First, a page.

Companies can improve transparency on deforestation. Here’s how.

Leah Samberg of the Accountability Framework initiative (AFi) and Tomasz Sawicki of CDP outline six steps companies can take to better understand and disclose their progress towards achieving deforestation- and conversion-free supply chains.


Companies can improve transparency on deforestation. Here’s how.

Pictured: Deforestation near Stutterheim, South Africa

The 2024 CDP questionnaire recently launched. Through this, companies can report on progress towards eliminating deforestation from their agricultural and forestry supply chains. Investors and other stakeholders look to these disclosures to determine company performance on near-term climate and nature goals.

However, recent analysis indicates that most companies remain far from achieving deforestation- and conversion-free supply chains even as they approach deadlines for climate and nature targets, and regulatory mechanisms such as the EU Deforestation Regulation (EUDR)

Better data needed

2023 was the first year companies disclosed their methods and progress towards deforestation- and conversion-free supply chains in a standardised format through CDP using indicators developed in partnership with the Accountability Framework initiative (AFi). The AFi and CDP analysed those disclosures in the recent report Time for Transparency: Deforestation- and conversion-free supply chains.

The analysis found that two-thirds of company disclosures on progress towards deforestation- and conversion-free commodity sourcing had issues that undermined the reliability or interpretability of the information disclosed.

Issues included disclosures with inconsistent or missing information, or excluded activities, products, regions, suppliers, or volumes. Additionally, some disclosures relied on certification models that do not provide sufficient assurance, and others demonstrated limited company understanding of the capabilities of risk assessment and monitoring tools.

Six steps to transparency

The first two essential steps towards disclosure relate to clear communication.

1) Regardless of the amount of progress companies have made towards achieving no-deforestation and no-conversion, they should make accurate and comprehensive disclosures. Disclosing using standardised and commonly used reporting tools that use or align with AFi metrics ensures that companies use indicators that support clear and consistent information. All companies that produce or source agricultural or forestry commodities operating at any stage of the supply chain should disclose this information.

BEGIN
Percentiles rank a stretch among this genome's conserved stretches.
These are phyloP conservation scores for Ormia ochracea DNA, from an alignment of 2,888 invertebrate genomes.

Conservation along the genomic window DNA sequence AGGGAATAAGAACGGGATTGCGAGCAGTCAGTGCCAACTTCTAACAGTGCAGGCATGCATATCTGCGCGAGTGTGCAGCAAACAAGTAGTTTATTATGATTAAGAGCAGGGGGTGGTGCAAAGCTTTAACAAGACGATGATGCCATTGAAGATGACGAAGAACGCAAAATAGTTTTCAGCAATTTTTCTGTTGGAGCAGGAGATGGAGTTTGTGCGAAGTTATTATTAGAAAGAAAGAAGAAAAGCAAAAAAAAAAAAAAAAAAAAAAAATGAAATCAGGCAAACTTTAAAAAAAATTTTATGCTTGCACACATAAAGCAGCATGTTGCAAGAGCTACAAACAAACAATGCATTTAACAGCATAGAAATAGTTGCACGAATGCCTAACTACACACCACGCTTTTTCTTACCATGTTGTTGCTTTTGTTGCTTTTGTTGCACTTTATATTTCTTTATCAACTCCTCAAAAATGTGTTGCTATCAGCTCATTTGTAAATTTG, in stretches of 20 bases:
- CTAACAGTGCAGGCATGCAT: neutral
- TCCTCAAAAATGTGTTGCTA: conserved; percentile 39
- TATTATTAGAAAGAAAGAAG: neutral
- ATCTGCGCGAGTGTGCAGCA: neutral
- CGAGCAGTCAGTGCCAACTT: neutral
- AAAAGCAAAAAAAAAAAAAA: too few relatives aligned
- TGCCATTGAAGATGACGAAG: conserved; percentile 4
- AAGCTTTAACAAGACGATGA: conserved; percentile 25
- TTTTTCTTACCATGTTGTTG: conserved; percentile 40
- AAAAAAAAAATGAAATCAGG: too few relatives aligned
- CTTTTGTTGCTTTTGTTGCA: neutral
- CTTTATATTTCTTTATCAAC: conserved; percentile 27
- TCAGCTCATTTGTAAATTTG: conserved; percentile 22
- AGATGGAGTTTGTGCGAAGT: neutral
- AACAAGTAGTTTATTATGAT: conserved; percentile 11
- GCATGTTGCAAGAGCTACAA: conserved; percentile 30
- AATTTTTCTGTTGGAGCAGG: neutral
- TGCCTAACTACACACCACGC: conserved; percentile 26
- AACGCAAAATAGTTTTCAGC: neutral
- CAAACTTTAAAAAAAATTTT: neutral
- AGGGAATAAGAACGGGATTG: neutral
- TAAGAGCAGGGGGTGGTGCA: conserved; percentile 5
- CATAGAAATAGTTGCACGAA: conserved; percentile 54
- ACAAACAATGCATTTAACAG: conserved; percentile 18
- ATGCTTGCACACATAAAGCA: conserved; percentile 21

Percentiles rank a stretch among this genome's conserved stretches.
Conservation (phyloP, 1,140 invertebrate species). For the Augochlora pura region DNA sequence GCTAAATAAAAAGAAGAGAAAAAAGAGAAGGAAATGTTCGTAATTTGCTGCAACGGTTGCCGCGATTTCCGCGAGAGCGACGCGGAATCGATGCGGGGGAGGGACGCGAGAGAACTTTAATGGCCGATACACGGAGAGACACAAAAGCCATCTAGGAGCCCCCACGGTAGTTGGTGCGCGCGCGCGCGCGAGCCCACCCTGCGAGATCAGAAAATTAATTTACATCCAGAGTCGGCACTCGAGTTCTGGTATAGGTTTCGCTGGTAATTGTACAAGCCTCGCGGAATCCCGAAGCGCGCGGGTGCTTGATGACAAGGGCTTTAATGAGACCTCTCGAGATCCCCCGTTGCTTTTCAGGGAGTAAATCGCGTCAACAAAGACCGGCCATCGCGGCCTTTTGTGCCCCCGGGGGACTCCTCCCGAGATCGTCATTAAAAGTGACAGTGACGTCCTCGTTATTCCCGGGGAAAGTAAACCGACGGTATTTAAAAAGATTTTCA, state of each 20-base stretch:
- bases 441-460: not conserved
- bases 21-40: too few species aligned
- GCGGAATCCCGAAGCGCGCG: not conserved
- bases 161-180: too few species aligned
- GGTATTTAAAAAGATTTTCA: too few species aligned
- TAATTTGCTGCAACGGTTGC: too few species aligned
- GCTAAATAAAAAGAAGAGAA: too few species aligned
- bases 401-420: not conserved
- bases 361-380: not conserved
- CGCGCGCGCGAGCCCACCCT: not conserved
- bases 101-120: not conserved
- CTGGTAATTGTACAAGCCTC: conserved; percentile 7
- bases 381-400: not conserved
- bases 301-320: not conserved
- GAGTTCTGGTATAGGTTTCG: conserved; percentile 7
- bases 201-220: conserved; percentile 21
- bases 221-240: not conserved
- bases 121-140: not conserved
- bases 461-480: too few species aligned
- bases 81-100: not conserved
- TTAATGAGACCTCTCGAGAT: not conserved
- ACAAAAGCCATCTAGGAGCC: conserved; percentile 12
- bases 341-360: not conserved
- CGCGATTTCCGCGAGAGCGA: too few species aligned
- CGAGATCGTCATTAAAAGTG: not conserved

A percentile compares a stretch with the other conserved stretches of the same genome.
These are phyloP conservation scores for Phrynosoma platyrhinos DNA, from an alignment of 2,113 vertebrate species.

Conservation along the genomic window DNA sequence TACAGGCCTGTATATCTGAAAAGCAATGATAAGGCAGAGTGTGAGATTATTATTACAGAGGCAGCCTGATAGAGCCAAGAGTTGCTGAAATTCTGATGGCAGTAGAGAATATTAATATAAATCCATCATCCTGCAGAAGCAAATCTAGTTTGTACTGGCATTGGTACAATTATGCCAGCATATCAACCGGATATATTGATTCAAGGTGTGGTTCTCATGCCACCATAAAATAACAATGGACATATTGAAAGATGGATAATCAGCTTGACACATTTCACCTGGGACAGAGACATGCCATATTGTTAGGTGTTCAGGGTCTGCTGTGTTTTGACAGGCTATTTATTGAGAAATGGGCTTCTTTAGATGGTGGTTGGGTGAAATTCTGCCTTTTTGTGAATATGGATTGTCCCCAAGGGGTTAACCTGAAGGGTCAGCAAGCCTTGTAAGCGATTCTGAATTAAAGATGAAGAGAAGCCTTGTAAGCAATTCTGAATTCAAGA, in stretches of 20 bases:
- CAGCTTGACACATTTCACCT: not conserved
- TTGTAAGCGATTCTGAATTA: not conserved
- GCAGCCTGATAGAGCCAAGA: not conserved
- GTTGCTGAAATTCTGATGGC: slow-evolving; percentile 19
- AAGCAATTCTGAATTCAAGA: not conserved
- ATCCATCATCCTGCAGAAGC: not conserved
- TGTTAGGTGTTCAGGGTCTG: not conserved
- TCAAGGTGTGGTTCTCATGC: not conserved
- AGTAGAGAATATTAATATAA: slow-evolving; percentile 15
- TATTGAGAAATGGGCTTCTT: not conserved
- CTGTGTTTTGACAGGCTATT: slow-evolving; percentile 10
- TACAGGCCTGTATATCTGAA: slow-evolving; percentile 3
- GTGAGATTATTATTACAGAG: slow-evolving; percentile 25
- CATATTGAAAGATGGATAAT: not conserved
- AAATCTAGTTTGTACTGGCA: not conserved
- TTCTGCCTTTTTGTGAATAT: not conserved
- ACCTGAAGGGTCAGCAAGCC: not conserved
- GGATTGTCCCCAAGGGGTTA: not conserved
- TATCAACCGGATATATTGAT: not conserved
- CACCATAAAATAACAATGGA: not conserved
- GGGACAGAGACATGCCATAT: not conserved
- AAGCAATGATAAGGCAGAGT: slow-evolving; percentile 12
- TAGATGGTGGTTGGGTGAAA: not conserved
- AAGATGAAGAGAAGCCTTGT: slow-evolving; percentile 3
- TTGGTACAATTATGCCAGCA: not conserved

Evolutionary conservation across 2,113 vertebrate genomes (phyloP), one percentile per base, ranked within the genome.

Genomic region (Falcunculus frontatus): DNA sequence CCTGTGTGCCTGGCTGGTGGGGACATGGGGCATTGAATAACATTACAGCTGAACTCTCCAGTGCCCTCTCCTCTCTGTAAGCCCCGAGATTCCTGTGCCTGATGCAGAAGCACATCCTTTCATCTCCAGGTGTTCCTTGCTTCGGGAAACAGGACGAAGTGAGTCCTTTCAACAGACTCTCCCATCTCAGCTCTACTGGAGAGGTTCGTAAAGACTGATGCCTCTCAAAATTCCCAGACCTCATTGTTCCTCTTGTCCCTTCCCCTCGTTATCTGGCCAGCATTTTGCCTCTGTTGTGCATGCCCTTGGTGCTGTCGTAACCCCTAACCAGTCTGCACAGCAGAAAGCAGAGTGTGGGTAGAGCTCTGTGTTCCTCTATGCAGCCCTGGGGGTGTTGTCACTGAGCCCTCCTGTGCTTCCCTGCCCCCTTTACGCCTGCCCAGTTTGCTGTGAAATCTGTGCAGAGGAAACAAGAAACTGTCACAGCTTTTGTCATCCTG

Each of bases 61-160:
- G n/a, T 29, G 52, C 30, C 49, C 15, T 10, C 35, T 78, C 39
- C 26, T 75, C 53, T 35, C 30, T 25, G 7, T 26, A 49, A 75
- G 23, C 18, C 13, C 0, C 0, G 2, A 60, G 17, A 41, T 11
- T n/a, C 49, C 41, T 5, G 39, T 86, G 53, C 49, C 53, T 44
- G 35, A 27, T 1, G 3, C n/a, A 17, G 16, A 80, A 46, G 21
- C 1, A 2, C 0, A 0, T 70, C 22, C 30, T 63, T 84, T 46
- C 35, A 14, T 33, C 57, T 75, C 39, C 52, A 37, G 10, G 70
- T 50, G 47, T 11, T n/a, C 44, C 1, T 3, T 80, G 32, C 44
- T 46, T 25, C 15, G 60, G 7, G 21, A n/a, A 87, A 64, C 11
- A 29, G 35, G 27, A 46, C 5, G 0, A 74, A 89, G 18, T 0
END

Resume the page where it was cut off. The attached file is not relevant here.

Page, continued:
2) Companies should also communicate publicly through commitments, and directly to suppliers, their intentions to achieve deforestation and conversion-free supply chains. Corporate commitments and policies support internal buy-in for action and provide an essential baseline from which to measure progress towards meeting goals. Additionally, to achieve compliance with policies throughout their supply chains, companies must engage, support, and monitor their suppliers.

The next three steps focus on becoming informed users of available tools and approaches.

3) Companies should work to understand the capabilities and limitations of certification programmes and chain of custody models, as not all can be used to support claims of deforestation- and conversion-free. Some require additional monitoring and due diligence processes to provide assurance.

4) Companies should also adopt an informed approach to selecting and using risk-based assessment systems. They should use only those that can ensure that materials produced in specified sourcing areas are free of both deforestation and ecosystem conversion. Some tools, for instance, consider deforestation only, without including the risk of conversion of other natural ecosystems. Before using this method to determine deforestation- and conversion-free status, companies should gather information about the methodologies each system uses.

5) When setting, monitoring, and disclosing on deforestation- and conversion-free commitments, companies should consider their impacts on forests as well as their impacts on all other natural ecosystems, such as grasslands, savannahs, and wetlands. Further, companies should monitor compliance with their no-deforestation and no-conversion commitments at both the level of the production unit and the level of the sourcing area.

The final step has to do with digging deeper into supply chains to better understand and communicate impacts.

  1. Companies should understand and disclose on highly transformed commodities in their supply chains, which are known as embedded volumes. This is particularly relevant for companies that purchase or source animal products like dairy, eggs, farmed fish, and meat as the animals have likely been given feed containing soy or palm oil. The 2024 CDP questionnaire includes new questions about embedded soy volumes that allow companies to detail the actions they are taking and the progress they are making on this type of indirect commodity sourcing.

Companies have until 2nd October 2024 to report through CDP, giving them the opportunity to provide clear and accurate information to their stakeholders. This transparency is a vital step in the transition to deforestation- and conversion-free commodity production and trade.

Leah Samberg is lead scientist for global policy at Rainforest Alliance and Tomasz Sawicki is head of land at CDP. 

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